Mid-Atlantic

July, 2007
Regional Report

Use Rain Barrel Water Only for Ornamentals

Where does rain water from your water barrel come from? Most likely, from the roof. That "first flush" of roof water contains concentrated pollutants from the air as well as roofing material, according to a study from the Minnesota Department of Health. Julie Dieguez of the Maryland Association for Environment & Outdoor Education advises against using rain barrel water for edible plants. She and the study say it's a fine, sustainable option for flower and shrub beds.

Water, Water, Weed

At this point in the summer, your plants have developed extensive root systems. Over the next six weeks, they'll likely need additional deep watering to stay healthy and hydrated in the July/August heat. Remember to water the soil, not the leaves. Remove small weeds ASAP before they quickly grow and overtake the bed.

Check Container Plantings

The colorful sweet potato vine, bright verbena, floriferous Million Bells, dependable petunias, even shade-tolerant impatiens planted in pots earlier this year may be rootbound. If you're watering frequently and the container plants still look wilted, check the rootball. It may be so thick that water can't penetrate to reach the roots. Three suggestions: Gently tease out some of the roots, then move everything intact to a larger container. Or gently remove and toss the worst-looking plants and fill those spaces with good soil mix. Or gently separate some crowded annuals, then put them in a new spot or planter; be sure to add soil mix to those now-empty areas in the original pot.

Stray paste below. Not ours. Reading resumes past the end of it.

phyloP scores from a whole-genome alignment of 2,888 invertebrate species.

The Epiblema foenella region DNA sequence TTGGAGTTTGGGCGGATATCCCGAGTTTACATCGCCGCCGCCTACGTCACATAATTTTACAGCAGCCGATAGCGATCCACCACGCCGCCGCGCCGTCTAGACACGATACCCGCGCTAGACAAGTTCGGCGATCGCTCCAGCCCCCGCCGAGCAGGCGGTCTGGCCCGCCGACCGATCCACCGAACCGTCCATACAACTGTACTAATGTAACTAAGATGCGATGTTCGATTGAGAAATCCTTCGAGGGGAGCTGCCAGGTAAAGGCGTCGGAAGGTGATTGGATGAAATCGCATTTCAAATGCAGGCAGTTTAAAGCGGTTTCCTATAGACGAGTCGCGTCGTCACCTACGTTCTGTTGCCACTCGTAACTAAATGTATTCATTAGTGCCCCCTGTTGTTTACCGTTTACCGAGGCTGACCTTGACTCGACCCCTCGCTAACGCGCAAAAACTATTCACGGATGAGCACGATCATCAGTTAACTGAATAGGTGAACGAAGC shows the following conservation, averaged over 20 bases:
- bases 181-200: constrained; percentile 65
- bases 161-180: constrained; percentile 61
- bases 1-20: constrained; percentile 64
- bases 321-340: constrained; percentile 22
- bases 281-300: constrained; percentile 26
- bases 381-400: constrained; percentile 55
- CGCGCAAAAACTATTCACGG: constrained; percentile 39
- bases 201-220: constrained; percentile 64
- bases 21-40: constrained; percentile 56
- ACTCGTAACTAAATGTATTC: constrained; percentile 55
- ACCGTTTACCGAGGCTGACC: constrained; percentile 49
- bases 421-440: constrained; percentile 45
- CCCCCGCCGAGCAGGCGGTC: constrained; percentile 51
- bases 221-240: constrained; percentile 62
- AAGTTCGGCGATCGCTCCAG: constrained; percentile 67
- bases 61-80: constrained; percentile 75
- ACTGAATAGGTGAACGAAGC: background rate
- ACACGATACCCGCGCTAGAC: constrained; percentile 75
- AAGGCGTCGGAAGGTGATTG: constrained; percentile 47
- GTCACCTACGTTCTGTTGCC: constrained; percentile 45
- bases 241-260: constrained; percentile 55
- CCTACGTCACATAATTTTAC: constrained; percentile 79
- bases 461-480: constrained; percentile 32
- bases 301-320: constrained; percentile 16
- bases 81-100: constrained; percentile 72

Clip, Munch, And Come Again

If you enjoy cooked beet leaves, remove some leaves from beets in your veggie bed. Clipping off three or four healthy leaves from a beet plant won't hurt it, as long as you leave enough foliage to photosynthesize to keep the plant alive. Ditto with Swiss chard. No need to remove the whole plant; just cut off a few leaves now. More will grow.

Monitor for Diseases and Insects

Summer's an especially stressful time for plants. Too much heat and sun; too little water. Though they might have looked fine till now, their natural defenses are taxed. So check periodically for insects -- aphids, mites, thrips, leafhoppers, squash bugs, Japanese beetles -- and diseases. Treat any problem at first sight with the least toxic remedy before the problem gets out of control and requires more heavy-hitting measures.

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